In contrast, in a study of adults in Britain, Fancourt et al. (2020) reported that lockdown hardly changed levels of anxiety and depression, and in a French study Recchi et al. (2020) showed that it improved people’s subjective well-being. However, we hypothesized that—as has been reported in the majority of studies—there would be a negative relationship between being locked down and people’s mental health, and we also examined if humor moderates this relationship.

Humor as a Protective Factor Against Stressors

Martin et al. (2003) conceptualized humor as having a multidimensional structure with both adaptive and maladaptive components. They distinguished between two adaptive forms of humor (affiliative and self-enhancing) and two maladaptive forms (aggressive and self-defeating) in their study. People with a high level of affiliative humor tend to joke to entertain others and to improve interpersonal relationships, and those with a high level of self-enhancing humor tend to have a humorous perspective even during adverse circumstances. People with a high level of aggressive humor frequently use sarcasm and tease others, and those with a high level of self-defeating humor generally seek approval by entertaining others at their own expense. Martin et al. developed the Humor Styles Questionnaire (HSQ) as an instrument for assessing each of these four types of humor separately. The HSQ is the most widely used instrument in studies of individual differences in humor (Martin, 2015).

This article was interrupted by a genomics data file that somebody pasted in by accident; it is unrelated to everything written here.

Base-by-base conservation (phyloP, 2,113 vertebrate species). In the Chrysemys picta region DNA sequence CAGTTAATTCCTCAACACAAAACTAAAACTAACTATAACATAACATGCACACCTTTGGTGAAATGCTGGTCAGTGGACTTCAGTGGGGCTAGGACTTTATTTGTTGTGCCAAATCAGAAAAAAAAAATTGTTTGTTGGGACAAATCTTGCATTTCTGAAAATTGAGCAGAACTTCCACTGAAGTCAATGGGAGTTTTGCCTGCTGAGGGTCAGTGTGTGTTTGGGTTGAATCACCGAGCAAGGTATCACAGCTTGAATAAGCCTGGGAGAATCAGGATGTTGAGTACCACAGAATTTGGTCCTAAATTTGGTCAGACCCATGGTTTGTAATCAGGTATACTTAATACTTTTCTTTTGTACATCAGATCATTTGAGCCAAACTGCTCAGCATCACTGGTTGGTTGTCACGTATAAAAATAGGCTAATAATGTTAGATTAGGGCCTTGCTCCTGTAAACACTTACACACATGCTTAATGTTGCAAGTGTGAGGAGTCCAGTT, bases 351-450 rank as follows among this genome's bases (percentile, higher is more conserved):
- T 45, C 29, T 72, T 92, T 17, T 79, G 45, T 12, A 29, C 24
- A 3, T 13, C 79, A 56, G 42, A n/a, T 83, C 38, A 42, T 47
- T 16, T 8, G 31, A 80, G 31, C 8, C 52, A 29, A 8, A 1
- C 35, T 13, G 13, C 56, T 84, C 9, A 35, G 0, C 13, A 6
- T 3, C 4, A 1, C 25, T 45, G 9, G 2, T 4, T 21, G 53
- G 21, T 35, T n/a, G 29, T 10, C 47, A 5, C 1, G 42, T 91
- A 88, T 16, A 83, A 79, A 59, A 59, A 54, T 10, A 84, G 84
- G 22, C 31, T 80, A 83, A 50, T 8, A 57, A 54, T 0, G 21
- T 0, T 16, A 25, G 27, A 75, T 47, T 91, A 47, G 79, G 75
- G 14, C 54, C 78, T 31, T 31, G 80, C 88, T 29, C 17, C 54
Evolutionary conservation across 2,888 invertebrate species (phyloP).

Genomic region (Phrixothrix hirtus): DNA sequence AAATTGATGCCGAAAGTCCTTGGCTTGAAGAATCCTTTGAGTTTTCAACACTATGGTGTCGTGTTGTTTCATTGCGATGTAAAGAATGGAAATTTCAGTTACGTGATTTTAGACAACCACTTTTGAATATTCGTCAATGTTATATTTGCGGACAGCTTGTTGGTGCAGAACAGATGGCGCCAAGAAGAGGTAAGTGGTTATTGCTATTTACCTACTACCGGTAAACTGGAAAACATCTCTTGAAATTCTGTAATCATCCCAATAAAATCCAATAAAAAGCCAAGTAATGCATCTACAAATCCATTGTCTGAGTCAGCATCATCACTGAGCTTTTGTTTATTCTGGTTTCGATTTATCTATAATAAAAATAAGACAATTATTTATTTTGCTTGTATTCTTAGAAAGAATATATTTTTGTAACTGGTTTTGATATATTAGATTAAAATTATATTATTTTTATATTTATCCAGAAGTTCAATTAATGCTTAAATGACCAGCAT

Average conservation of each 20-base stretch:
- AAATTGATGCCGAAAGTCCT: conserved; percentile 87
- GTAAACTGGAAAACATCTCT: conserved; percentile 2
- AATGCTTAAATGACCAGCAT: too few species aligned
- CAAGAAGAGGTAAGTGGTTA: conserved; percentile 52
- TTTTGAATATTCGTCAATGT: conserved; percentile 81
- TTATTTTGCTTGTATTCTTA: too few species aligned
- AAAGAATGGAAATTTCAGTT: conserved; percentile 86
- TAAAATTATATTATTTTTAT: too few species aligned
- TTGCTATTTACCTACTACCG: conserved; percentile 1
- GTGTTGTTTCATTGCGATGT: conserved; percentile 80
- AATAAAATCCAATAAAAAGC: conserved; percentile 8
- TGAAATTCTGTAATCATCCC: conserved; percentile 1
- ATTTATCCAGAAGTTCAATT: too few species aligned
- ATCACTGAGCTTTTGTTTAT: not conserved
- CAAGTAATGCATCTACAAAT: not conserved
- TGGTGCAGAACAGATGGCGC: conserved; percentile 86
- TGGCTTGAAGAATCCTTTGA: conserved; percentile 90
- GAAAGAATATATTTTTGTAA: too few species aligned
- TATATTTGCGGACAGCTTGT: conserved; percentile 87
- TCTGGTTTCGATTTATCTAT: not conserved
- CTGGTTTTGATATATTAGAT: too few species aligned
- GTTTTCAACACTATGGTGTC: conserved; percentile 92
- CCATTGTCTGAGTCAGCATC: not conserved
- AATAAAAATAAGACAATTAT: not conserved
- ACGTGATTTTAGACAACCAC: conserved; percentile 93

The HSQ has been used (Freeman & Ventis, 2010; Fritz et al., 2017) to examine whether the four types of humor serve as moderators in the relationship between stressors and mental health. In a study conducted with older adults, Freeman and Ventis (2010) found that as the respondents’ self-enhancing humor and affiliative humor scores increased, the negative correlation between daily retirement stress and adjustment (i.e., better emotional well-being, social functioning, and general health) weakened. These results support the model devised by Martin et al. (2003) and indicate that the adaptive forms of humor—self-enhancing and affiliative humor—function as protective factors against stressors. However, Freeman and Ventis also showed the protective function of maladaptive humor, as the positive correlation between retirement stress and physical pain became weaker when self-defeating humor and aggressive humor scores increased. Further, Fritz et al. (2017) found that aggressive humor protected individuals from stressors, showing that as college students’ aggressive humor scores increased, the positive correlation between the degree of disruption in their current life and psychological distress (mood disorders and depression) gradually weakened. However, Fritz et al. did not report protective functions of adaptive, self-enhancing humor, and affiliative humor.